Orange Wine: The Latest Wine Trend

Orange Gold

You may have heard of orange wine, a unique type of wine that’s gaining popularity. But what exactly is it, and what makes it different from other types of wine? In this guide, we’ll explore the history and production of orange wine, and find out what makes it special.

What is orange wine?

If you haven’t heard of orange wine, you might suppose it is a totally new type of wine. Perhaps it’s made from a mix of red and white wines (or even oranges!)? It certainly seems to have burst onto the wine scene very recently. However it is actually made from just white wine grapes that have been fermented with their skins and seeds. It’s an ancient process similar to the production of red wine. The grape seeds give the wine its orange colour and the unusual fermentation technique results in a unique flavour profile. Orange wine is also known as amber or skin-fermented wine, and you may already be familiar with ramato, an Italian wine produced by fermenting pinot grigio on the skins.

History and production

The winemaking process used to produce orange wine has been around for thousands of years. Archaeological evidence from the eastern European country of Georgia shows that the people there used this technique as much as 8,000 years ago. They fermented crushed grapes along with their skins, seeds and stalks in large ceramic vessels called qvevri. The winemakers either buried the qvevri in the ground or set them into cellar floors. Qvevri are still in use to this day, with traditional Georgian wines made in the same way now as they were centuries ago.

The fermentation process rarely involves any additives, often not even yeast. The grapes ferment naturally, the skins and seeds in contact with the juice, in a closed container for anything from a few days to over a year. This results in the distinctive orange or amber colour of the wine as well as some unique flavours and textures.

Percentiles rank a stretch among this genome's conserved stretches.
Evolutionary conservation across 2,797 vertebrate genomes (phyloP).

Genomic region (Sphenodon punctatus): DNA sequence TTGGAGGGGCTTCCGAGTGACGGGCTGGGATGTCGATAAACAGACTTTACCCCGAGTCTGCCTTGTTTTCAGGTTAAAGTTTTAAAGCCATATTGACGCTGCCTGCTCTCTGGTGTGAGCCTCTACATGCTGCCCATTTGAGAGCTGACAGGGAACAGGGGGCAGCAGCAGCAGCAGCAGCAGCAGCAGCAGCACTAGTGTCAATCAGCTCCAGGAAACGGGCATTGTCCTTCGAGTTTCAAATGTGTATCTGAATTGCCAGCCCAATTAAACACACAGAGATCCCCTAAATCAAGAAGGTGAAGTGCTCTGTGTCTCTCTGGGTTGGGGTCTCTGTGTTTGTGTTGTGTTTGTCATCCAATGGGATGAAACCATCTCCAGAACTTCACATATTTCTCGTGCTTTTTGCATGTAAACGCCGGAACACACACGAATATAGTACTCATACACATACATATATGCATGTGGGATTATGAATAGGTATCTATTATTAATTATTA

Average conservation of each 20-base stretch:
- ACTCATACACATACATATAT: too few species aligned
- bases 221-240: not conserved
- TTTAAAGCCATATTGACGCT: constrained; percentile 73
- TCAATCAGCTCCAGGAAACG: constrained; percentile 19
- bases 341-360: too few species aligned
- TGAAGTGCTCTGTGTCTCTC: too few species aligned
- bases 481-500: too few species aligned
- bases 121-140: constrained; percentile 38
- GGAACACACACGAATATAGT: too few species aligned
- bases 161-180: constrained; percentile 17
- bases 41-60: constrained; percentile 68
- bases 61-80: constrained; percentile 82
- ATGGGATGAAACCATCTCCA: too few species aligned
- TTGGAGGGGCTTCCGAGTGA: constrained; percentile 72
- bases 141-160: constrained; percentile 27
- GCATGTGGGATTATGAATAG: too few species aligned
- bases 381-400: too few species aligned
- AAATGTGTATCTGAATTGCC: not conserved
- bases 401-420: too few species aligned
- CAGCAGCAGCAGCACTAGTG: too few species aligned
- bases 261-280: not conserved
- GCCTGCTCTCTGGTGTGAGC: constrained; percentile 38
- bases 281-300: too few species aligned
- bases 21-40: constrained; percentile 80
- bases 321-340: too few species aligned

Taste and characteristics

Orange wine often has an intense flavour, with drying tannins rather like a red wine and a nutty, fruity sourness. Common tasting notes include dried fruits, nuts and hay – and even honey, bearing comparison with mead. Aromas veer towards tropical and stone fruits, nuts, juniper and bruised apples. The texture also feels slightly grainy or gritty, and the wine may even be cloudy.

Why has orange wine become trendy recently?

The production of orange wine is not restricted to Georgia. Italian and Slovenian wineries in particular have been using this technique for hundreds of years. But in the late 20th century word got out about this unusual style of winemaking. Now wineries in several countries, particularly the New World, are experimenting with producing orange wines.

As a truly distinctive type of wine it offers a different taste and texture experience to red, white or rosé. It’s also often produced with natural yeasts, with no additives, and using organic methods. It therefore appeals greatly to consumers interested in eco-friendly products. And orange wine is good with food – particularly intensely flavourful dishes such as curries and east Asian food, or those with rich, creamy sauces, for example pasta dishes. This versatility with food will likely mean orange wine will continue to grow in popularity.

Gérard Bertrand’s Orange Gold Blanc

The Wine Box has recently added a superb French orange wine to our range. This organically produced wine brings together a number of white grape varieties found in the south of France. Bertrand’s deft touch results in a beautifully clear, amber coloured wine with complex aromas, lovely balance and a delicate texture. Try it with lightly spiced food or hard cheeses.